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Miklos Vajna  committed dd613e6

Strbuf documentation: document most functions

All functions in strbuf.h are documented, except launch_editor().

Signed-off-by: Miklos Vajna <vmiklos@frugalware.org>
Signed-off-by: Junio C Hamano <gitster@pobox.com>

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File Documentation/technical/api-strbuf.txt

 strbuf API
 ==========
 
-Talk about <strbuf.h>
+strbuf's are meant to be used with all the usual C string and memory
+APIs. Given that the length of the buffer is known, it's often better to
+use the mem* functions than a str* one (memchr vs. strchr e.g.).
+Though, one has to be careful about the fact that str* functions often
+stop on NULs and that strbufs may have embedded NULs.
 
-(Pierre, JC)
+An strbuf is NUL terminated for convenience, but no function in the
+strbuf API actually relies on the string being free of NULs.
+
+strbufs has some invariants that are very important to keep in mind:
+
+. The `buf` member is never NULL, so you it can be used in any usual C
+string operations safely. strbuf's _have_ to be initialized either by
+`strbuf_init()` or by `= STRBUF_INIT` before the invariants, though.
++
+Do *not* assume anything on what `buf` really is (e.g. if it is
+allocated memory or not), use `strbuf_detach()` to unwrap a memory
+buffer from its strbuf shell in a safe way. That is the sole supported
+way. This will give you a malloced buffer that you can later `free()`.
++
+However, it it totally safe to modify anything in the string pointed by
+the `buf` member, between the indices `0` and `len-1` (inclusive).
+
+. The `buf` member is a byte array that has at least `len + 1` bytes
+  allocated. The extra byte is used to store a `'\0'`, allowing the
+  `buf` member to be a valid C-string. Every strbuf function ensure this
+  invariant is preserved.
++
+NOTE: It is OK to "play" with the buffer directly if you work it this
+      way:
++
+----
+strbuf_grow(sb, SOME_SIZE); <1>
+strbuf_setlen(sb, sb->len + SOME_OTHER_SIZE);
+----
+<1> Here, the memory array starting at `sb->buf`, and of length
+`strbuf_avail(sb)` is all yours, and you can be sure that
+`strbuf_avail(sb)` is at least `SOME_SIZE`.
++
+NOTE: `SOME_OTHER_SIZE` must be smaller or equal to `strbuf_avail(sb)`.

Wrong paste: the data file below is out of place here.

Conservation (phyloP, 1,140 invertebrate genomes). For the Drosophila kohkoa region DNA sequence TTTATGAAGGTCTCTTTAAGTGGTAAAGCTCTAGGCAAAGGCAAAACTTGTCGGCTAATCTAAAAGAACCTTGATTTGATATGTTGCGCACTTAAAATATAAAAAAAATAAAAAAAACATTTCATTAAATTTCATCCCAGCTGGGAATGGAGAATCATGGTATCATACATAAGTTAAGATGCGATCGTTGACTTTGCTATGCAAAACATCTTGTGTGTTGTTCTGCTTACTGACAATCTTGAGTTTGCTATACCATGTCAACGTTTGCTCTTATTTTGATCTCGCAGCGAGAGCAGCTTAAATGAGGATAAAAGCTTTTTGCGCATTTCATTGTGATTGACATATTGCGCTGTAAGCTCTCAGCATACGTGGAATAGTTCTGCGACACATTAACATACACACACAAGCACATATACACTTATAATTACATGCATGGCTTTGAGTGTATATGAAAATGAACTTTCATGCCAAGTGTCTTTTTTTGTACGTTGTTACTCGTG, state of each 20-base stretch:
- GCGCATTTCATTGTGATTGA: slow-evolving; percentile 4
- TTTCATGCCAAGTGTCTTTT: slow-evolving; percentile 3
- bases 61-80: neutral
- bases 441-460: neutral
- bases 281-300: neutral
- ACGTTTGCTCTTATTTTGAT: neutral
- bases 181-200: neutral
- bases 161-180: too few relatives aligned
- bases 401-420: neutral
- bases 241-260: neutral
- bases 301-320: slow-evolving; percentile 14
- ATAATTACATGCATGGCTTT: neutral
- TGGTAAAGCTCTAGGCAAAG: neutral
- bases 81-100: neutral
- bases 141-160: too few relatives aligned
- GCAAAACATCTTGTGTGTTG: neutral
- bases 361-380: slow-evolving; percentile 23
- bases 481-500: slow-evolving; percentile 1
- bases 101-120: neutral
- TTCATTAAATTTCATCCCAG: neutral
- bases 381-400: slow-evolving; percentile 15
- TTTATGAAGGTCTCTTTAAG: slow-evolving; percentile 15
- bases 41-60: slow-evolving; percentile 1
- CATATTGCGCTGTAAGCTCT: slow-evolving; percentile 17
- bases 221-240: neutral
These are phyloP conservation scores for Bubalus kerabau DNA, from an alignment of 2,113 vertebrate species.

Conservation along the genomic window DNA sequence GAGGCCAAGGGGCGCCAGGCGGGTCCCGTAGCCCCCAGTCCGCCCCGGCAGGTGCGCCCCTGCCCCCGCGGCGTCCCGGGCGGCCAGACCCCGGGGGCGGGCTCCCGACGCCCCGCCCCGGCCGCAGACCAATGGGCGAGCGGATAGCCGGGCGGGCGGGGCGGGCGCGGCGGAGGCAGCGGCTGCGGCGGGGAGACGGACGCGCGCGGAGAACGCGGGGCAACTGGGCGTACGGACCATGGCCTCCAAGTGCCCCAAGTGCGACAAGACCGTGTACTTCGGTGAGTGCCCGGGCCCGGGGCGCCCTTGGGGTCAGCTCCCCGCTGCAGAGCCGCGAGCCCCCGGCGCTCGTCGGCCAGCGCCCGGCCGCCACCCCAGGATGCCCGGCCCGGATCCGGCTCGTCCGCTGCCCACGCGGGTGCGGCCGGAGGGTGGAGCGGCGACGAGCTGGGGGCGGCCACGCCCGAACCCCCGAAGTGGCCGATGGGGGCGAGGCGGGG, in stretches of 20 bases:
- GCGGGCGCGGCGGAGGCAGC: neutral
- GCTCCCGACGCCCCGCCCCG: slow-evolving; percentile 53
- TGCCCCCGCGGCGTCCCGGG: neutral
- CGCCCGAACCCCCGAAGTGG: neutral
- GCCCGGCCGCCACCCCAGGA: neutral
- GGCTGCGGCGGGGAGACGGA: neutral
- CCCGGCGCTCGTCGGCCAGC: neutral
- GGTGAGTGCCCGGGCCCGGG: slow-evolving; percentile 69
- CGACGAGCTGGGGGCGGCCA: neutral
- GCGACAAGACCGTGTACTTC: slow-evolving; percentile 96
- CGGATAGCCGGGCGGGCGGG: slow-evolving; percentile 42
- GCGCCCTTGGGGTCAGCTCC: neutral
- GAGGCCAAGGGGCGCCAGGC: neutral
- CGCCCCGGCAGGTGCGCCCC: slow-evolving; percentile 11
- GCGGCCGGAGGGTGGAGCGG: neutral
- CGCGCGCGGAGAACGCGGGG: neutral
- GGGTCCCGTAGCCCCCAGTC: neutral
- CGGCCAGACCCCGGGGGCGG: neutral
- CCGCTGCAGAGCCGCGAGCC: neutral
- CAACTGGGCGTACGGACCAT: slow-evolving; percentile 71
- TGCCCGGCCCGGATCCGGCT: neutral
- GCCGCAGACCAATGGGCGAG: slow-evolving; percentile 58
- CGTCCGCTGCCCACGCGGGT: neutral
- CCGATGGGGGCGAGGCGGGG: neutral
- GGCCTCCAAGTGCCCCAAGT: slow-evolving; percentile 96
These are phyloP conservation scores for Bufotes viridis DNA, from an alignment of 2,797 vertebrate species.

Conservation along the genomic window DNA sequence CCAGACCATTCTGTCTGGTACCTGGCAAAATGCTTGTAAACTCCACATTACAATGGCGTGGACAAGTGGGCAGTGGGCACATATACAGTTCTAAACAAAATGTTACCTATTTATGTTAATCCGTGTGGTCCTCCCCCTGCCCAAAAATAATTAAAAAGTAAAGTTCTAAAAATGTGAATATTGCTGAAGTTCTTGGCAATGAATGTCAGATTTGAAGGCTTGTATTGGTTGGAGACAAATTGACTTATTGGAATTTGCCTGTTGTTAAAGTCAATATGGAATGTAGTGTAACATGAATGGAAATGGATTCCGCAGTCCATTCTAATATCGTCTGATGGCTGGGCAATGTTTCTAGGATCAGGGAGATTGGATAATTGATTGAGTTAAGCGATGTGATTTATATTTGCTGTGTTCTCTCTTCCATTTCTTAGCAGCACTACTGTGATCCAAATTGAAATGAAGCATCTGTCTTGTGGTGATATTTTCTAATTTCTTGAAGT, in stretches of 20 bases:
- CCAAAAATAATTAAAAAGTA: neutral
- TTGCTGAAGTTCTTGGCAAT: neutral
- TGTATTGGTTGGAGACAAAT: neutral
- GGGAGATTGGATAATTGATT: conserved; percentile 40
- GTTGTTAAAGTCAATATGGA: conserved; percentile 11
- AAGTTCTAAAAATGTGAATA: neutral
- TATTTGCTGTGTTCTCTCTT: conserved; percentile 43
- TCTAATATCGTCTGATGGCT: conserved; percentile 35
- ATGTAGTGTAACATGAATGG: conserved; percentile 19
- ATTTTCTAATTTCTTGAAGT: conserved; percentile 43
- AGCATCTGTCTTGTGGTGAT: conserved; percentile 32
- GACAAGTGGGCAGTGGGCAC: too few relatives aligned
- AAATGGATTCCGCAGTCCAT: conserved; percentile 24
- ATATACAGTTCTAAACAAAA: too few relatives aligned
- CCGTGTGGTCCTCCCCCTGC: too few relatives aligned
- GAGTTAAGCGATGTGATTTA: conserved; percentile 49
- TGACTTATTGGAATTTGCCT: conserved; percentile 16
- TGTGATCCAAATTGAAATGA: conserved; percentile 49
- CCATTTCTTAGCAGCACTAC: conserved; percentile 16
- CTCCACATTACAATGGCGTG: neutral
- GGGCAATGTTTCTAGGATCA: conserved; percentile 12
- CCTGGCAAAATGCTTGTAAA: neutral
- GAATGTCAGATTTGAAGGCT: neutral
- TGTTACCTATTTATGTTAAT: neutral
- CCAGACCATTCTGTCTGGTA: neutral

++
+Doing so is safe, though if it has to be done in many places, adding the
+missing API to the strbuf module is the way to go.
++
+WARNING: Do _not_ assume that the area that is yours is of size `alloc
+- 1` even if it's true in the current implementation. Alloc is somehow a
+"private" member that should not be messed with. Use `strbuf_avail()`
+instead.
+
+Data structures
+---------------
+
+* `struct strbuf`
+
+This is string buffer structure. The `len` member can be used to
+determine the current length of the string, and `buf` member provides access to
+the string itself.
+
+Functions
+---------
+
+* Life cycle
+
+`strbuf_init`::
+
+	Initialize the structure. The second parameter can be zero or a bigger
+	number to allocate memory, in case you want to prevent further reallocs.
+
+`strbuf_release`::
+
+	Release a string buffer and the memory it used. You should not use the
+	string buffer after using this function, unless you initialize it again.
+
+`strbuf_detach`::
+
+	Detach the string from the strbuf and returns it; you now own the
+	storage the string occupies and it is your responsibility from then on
+	to release it with `free(3)` when you are done with it.
+
+`strbuf_attach`::
+
+	Attach a string to a buffer. You should specify the string to attach,
+	the current length of the string and the amount of allocated memory.
+	The amount must be larger than the string length, because the string you
+	pass is supposed to be a NUL-terminated string.  This string _must_ be
+	malloc()ed, and after attaching, the pointer cannot be relied upon
+	anymore, and neither be free()d directly.
+
+`strbuf_swap`::
+
+	Swap the contents of two string buffers.
+
+* Related to the size of the buffer
+
+`strbuf_avail`::
+
+	Determine the amount of allocated but unused memory.
+
+`strbuf_grow`::
+